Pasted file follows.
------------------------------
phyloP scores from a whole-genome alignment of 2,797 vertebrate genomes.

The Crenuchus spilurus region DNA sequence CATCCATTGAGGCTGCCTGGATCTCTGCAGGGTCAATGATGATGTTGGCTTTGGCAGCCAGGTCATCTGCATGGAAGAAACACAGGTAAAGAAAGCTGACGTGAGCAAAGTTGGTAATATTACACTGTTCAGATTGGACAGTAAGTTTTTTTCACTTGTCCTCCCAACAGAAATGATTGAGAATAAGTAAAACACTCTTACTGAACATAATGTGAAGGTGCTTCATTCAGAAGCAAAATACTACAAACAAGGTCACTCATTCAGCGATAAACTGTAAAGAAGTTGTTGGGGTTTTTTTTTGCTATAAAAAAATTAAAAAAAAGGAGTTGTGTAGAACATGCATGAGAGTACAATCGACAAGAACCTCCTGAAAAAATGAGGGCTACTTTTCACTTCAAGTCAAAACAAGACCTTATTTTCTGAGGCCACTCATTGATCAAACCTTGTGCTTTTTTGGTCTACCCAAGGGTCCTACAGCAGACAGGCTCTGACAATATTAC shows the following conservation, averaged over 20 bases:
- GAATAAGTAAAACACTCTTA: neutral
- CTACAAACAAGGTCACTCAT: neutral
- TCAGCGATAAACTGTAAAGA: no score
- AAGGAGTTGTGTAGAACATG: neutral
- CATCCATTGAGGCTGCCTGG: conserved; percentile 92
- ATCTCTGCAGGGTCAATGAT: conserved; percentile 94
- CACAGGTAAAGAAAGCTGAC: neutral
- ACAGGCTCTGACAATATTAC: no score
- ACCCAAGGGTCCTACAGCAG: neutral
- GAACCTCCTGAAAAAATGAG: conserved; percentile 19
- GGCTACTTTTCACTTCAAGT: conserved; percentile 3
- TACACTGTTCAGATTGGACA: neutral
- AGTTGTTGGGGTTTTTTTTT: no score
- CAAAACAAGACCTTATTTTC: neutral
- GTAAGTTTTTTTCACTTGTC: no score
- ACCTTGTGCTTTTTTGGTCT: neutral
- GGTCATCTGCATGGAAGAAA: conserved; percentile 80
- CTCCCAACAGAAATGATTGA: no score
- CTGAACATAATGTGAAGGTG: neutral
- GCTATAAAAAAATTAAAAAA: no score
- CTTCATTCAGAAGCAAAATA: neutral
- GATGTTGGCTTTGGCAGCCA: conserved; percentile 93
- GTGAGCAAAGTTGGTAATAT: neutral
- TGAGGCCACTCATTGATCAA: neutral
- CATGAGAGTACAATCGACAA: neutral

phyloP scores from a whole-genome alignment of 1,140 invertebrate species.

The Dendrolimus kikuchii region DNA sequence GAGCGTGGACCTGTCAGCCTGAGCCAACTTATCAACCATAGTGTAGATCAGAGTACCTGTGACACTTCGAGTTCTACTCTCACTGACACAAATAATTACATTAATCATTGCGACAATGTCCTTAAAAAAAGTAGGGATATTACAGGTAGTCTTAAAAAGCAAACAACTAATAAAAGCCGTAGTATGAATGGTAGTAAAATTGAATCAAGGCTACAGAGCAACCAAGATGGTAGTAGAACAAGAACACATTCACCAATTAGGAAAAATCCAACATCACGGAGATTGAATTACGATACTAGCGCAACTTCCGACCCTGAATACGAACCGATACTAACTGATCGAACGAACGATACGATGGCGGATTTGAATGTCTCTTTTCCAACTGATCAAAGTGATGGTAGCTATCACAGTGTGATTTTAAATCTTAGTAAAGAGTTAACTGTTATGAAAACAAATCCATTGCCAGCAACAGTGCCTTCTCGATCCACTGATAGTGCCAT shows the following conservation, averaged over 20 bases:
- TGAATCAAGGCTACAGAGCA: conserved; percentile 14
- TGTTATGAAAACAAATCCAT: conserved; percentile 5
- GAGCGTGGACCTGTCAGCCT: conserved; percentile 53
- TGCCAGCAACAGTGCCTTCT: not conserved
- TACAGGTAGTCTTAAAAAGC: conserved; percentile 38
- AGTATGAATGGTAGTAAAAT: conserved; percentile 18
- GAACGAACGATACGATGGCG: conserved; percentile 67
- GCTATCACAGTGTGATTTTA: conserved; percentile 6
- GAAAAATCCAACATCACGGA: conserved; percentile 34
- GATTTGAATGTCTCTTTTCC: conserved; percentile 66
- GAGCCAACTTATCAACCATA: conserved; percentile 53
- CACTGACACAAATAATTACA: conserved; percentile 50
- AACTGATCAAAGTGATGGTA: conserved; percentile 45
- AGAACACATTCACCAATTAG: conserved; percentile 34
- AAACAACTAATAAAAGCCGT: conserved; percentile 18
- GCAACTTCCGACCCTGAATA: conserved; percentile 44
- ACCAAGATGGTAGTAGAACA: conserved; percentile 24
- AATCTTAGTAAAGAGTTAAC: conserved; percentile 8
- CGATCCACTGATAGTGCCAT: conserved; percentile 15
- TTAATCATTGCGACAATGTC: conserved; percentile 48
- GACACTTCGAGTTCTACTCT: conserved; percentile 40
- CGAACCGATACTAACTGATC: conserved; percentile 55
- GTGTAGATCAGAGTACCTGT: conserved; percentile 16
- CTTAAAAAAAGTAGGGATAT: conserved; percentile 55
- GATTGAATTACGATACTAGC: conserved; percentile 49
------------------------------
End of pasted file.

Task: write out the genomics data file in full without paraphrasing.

phyloP scores from a whole-genome alignment of 2,797 vertebrate genomes.

The Crenuchus spilurus region DNA sequence CATCCATTGAGGCTGCCTGGATCTCTGCAGGGTCAATGATGATGTTGGCTTTGGCAGCCAGGTCATCTGCATGGAAGAAACACAGGTAAAGAAAGCTGACGTGAGCAAAGTTGGTAATATTACACTGTTCAGATTGGACAGTAAGTTTTTTTCACTTGTCCTCCCAACAGAAATGATTGAGAATAAGTAAAACACTCTTACTGAACATAATGTGAAGGTGCTTCATTCAGAAGCAAAATACTACAAACAAGGTCACTCATTCAGCGATAAACTGTAAAGAAGTTGTTGGGGTTTTTTTTTGCTATAAAAAAATTAAAAAAAAGGAGTTGTGTAGAACATGCATGAGAGTACAATCGACAAGAACCTCCTGAAAAAATGAGGGCTACTTTTCACTTCAAGTCAAAACAAGACCTTATTTTCTGAGGCCACTCATTGATCAAACCTTGTGCTTTTTTGGTCTACCCAAGGGTCCTACAGCAGACAGGCTCTGACAATATTAC shows the following conservation, averaged over 20 bases:
- GAATAAGTAAAACACTCTTA: neutral
- CTACAAACAAGGTCACTCAT: neutral
- TCAGCGATAAACTGTAAAGA: no score
- AAGGAGTTGTGTAGAACATG: neutral
- CATCCATTGAGGCTGCCTGG: conserved; percentile 92
- ATCTCTGCAGGGTCAATGAT: conserved; percentile 94
- CACAGGTAAAGAAAGCTGAC: neutral
- ACAGGCTCTGACAATATTAC: no score
- ACCCAAGGGTCCTACAGCAG: neutral
- GAACCTCCTGAAAAAATGAG: conserved; percentile 19
- GGCTACTTTTCACTTCAAGT: conserved; percentile 3
- TACACTGTTCAGATTGGACA: neutral
- AGTTGTTGGGGTTTTTTTTT: no score
- CAAAACAAGACCTTATTTTC: neutral
- GTAAGTTTTTTTCACTTGTC: no score
- ACCTTGTGCTTTTTTGGTCT: neutral
- GGTCATCTGCATGGAAGAAA: conserved; percentile 80
- CTCCCAACAGAAATGATTGA: no score
- CTGAACATAATGTGAAGGTG: neutral
- GCTATAAAAAAATTAAAAAA: no score
- CTTCATTCAGAAGCAAAATA: neutral
- GATGTTGGCTTTGGCAGCCA: conserved; percentile 93
- GTGAGCAAAGTTGGTAATAT: neutral
- TGAGGCCACTCATTGATCAA: neutral
- CATGAGAGTACAATCGACAA: neutral

phyloP scores from a whole-genome alignment of 1,140 invertebrate species.

The Dendrolimus kikuchii region DNA sequence GAGCGTGGACCTGTCAGCCTGAGCCAACTTATCAACCATAGTGTAGATCAGAGTACCTGTGACACTTCGAGTTCTACTCTCACTGACACAAATAATTACATTAATCATTGCGACAATGTCCTTAAAAAAAGTAGGGATATTACAGGTAGTCTTAAAAAGCAAACAACTAATAAAAGCCGTAGTATGAATGGTAGTAAAATTGAATCAAGGCTACAGAGCAACCAAGATGGTAGTAGAACAAGAACACATTCACCAATTAGGAAAAATCCAACATCACGGAGATTGAATTACGATACTAGCGCAACTTCCGACCCTGAATACGAACCGATACTAACTGATCGAACGAACGATACGATGGCGGATTTGAATGTCTCTTTTCCAACTGATCAAAGTGATGGTAGCTATCACAGTGTGATTTTAAATCTTAGTAAAGAGTTAACTGTTATGAAAACAAATCCATTGCCAGCAACAGTGCCTTCTCGATCCACTGATAGTGCCAT shows the following conservation, averaged over 20 bases:
- TGAATCAAGGCTACAGAGCA: conserved; percentile 14
- TGTTATGAAAACAAATCCAT: conserved; percentile 5
- GAGCGTGGACCTGTCAGCCT: conserved; percentile 53
- TGCCAGCAACAGTGCCTTCT: not conserved
- TACAGGTAGTCTTAAAAAGC: conserved; percentile 38
- AGTATGAATGGTAGTAAAAT: conserved; percentile 18
- GAACGAACGATACGATGGCG: conserved; percentile 67
- GCTATCACAGTGTGATTTTA: conserved; percentile 6
- GAAAAATCCAACATCACGGA: conserved; percentile 34
- GATTTGAATGTCTCTTTTCC: conserved; percentile 66
- GAGCCAACTTATCAACCATA: conserved; percentile 53
- CACTGACACAAATAATTACA: conserved; percentile 50
- AACTGATCAAAGTGATGGTA: conserved; percentile 45
- AGAACACATTCACCAATTAG: conserved; percentile 34
- AAACAACTAATAAAAGCCGT: conserved; percentile 18
- GCAACTTCCGACCCTGAATA: conserved; percentile 44
- ACCAAGATGGTAGTAGAACA: conserved; percentile 24
- AATCTTAGTAAAGAGTTAAC: conserved; percentile 8
- CGATCCACTGATAGTGCCAT: conserved; percentile 15
- TTAATCATTGCGACAATGTC: conserved; percentile 48
- GACACTTCGAGTTCTACTCT: conserved; percentile 40
- CGAACCGATACTAACTGATC: conserved; percentile 55
- GTGTAGATCAGAGTACCTGT: conserved; percentile 16
- CTTAAAAAAAGTAGGGATAT: conserved; percentile 55
- GATTGAATTACGATACTAGC: conserved; percentile 49